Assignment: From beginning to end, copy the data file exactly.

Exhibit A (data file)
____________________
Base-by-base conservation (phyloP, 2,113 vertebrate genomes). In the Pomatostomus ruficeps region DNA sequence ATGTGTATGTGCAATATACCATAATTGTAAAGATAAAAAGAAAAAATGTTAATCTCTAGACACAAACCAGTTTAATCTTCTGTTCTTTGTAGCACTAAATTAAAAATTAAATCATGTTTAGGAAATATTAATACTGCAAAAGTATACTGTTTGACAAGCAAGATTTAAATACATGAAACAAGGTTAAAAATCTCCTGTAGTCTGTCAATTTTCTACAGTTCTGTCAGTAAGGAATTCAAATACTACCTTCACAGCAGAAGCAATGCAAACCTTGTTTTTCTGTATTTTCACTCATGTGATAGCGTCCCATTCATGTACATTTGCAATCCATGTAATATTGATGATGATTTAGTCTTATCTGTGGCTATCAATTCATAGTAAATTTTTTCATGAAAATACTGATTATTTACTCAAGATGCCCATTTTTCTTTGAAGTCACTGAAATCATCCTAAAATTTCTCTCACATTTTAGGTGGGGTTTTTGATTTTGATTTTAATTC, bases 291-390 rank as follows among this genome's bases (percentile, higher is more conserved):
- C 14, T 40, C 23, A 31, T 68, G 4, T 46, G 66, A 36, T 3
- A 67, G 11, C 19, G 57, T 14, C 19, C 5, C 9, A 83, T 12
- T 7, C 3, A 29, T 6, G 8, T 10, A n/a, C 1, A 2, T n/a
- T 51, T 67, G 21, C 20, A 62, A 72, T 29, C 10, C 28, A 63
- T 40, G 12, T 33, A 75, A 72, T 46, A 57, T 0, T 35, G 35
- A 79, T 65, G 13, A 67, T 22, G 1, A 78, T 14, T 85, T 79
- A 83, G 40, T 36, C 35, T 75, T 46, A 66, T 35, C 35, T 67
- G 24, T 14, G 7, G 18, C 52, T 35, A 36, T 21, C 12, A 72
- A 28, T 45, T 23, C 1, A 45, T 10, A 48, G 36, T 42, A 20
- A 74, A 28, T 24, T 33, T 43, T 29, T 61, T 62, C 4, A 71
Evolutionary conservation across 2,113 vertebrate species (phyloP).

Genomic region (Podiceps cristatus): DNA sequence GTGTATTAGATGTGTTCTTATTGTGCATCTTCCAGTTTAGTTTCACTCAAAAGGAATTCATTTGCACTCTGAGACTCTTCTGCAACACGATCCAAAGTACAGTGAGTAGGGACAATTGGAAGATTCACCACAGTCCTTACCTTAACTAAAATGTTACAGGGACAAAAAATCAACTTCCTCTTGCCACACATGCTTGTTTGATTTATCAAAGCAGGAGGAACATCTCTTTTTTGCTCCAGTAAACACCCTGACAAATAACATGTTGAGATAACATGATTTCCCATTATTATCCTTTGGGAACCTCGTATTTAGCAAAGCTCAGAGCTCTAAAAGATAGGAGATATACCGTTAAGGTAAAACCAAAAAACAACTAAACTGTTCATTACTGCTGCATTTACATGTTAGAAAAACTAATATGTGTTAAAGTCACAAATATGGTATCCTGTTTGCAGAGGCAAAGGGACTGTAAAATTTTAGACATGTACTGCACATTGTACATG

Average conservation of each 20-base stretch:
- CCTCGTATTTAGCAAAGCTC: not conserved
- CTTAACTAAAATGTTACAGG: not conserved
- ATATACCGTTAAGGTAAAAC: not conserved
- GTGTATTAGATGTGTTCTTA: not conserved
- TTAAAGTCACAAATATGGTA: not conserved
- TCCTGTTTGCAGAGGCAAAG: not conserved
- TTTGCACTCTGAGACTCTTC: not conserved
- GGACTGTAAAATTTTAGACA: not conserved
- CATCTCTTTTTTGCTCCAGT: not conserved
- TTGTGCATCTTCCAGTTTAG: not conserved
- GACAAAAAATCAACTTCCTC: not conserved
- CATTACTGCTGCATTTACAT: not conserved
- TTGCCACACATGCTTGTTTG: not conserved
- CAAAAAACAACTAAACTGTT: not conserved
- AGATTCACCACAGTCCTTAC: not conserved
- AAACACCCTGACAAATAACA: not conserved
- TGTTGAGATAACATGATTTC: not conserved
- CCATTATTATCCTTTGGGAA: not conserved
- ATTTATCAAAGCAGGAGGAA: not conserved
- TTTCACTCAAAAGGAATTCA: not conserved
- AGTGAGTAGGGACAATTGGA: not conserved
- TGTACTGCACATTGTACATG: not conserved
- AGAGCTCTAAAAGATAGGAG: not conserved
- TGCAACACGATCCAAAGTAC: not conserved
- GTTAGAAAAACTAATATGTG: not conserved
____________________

Base-by-base conservation (phyloP, 2,113 vertebrate genomes). In the Pomatostomus ruficeps region DNA sequence ATGTGTATGTGCAATATACCATAATTGTAAAGATAAAAAGAAAAAATGTTAATCTCTAGACACAAACCAGTTTAATCTTCTGTTCTTTGTAGCACTAAATTAAAAATTAAATCATGTTTAGGAAATATTAATACTGCAAAAGTATACTGTTTGACAAGCAAGATTTAAATACATGAAACAAGGTTAAAAATCTCCTGTAGTCTGTCAATTTTCTACAGTTCTGTCAGTAAGGAATTCAAATACTACCTTCACAGCAGAAGCAATGCAAACCTTGTTTTTCTGTATTTTCACTCATGTGATAGCGTCCCATTCATGTACATTTGCAATCCATGTAATATTGATGATGATTTAGTCTTATCTGTGGCTATCAATTCATAGTAAATTTTTTCATGAAAATACTGATTATTTACTCAAGATGCCCATTTTTCTTTGAAGTCACTGAAATCATCCTAAAATTTCTCTCACATTTTAGGTGGGGTTTTTGATTTTGATTTTAATTC, bases 291-390 rank as follows among this genome's bases (percentile, higher is more conserved):
- C 14, T 40, C 23, A 31, T 68, G 4, T 46, G 66, A 36, T 3
- A 67, G 11, C 19, G 57, T 14, C 19, C 5, C 9, A 83, T 12
- T 7, C 3, A 29, T 6, G 8, T 10, A n/a, C 1, A 2, T n/a
- T 51, T 67, G 21, C 20, A 62, A 72, T 29, C 10, C 28, A 63
- T 40, G 12, T 33, A 75, A 72, T 46, A 57, T 0, T 35, G 35
- A 79, T 65, G 13, A 67, T 22, G 1, A 78, T 14, T 85, T 79
- A 83, G 40, T 36, C 35, T 75, T 46, A 66, T 35, C 35, T 67
- G 24, T 14, G 7, G 18, C 52, T 35, A 36, T 21, C 12, A 72
- A 28, T 45, T 23, C 1, A 45, T 10, A 48, G 36, T 42, A 20
- A 74, A 28, T 24, T 33, T 43, T 29, T 61, T 62, C 4, A 71
Evolutionary conservation across 2,113 vertebrate species (phyloP).

Genomic region (Podiceps cristatus): DNA sequence GTGTATTAGATGTGTTCTTATTGTGCATCTTCCAGTTTAGTTTCACTCAAAAGGAATTCATTTGCACTCTGAGACTCTTCTGCAACACGATCCAAAGTACAGTGAGTAGGGACAATTGGAAGATTCACCACAGTCCTTACCTTAACTAAAATGTTACAGGGACAAAAAATCAACTTCCTCTTGCCACACATGCTTGTTTGATTTATCAAAGCAGGAGGAACATCTCTTTTTTGCTCCAGTAAACACCCTGACAAATAACATGTTGAGATAACATGATTTCCCATTATTATCCTTTGGGAACCTCGTATTTAGCAAAGCTCAGAGCTCTAAAAGATAGGAGATATACCGTTAAGGTAAAACCAAAAAACAACTAAACTGTTCATTACTGCTGCATTTACATGTTAGAAAAACTAATATGTGTTAAAGTCACAAATATGGTATCCTGTTTGCAGAGGCAAAGGGACTGTAAAATTTTAGACATGTACTGCACATTGTACATG

Average conservation of each 20-base stretch:
- CCTCGTATTTAGCAAAGCTC: not conserved
- CTTAACTAAAATGTTACAGG: not conserved
- ATATACCGTTAAGGTAAAAC: not conserved
- GTGTATTAGATGTGTTCTTA: not conserved
- TTAAAGTCACAAATATGGTA: not conserved
- TCCTGTTTGCAGAGGCAAAG: not conserved
- TTTGCACTCTGAGACTCTTC: not conserved
- GGACTGTAAAATTTTAGACA: not conserved
- CATCTCTTTTTTGCTCCAGT: not conserved
- TTGTGCATCTTCCAGTTTAG: not conserved
- GACAAAAAATCAACTTCCTC: not conserved
- CATTACTGCTGCATTTACAT: not conserved
- TTGCCACACATGCTTGTTTG: not conserved
- CAAAAAACAACTAAACTGTT: not conserved
- AGATTCACCACAGTCCTTAC: not conserved
- AAACACCCTGACAAATAACA: not conserved
- TGTTGAGATAACATGATTTC: not conserved
- CCATTATTATCCTTTGGGAA: not conserved
- ATTTATCAAAGCAGGAGGAA: not conserved
- TTTCACTCAAAAGGAATTCA: not conserved
- AGTGAGTAGGGACAATTGGA: not conserved
- TGTACTGCACATTGTACATG: not conserved
- AGAGCTCTAAAAGATAGGAG: not conserved
- TGCAACACGATCCAAAGTAC: not conserved
- GTTAGAAAAACTAATATGTG: not conserved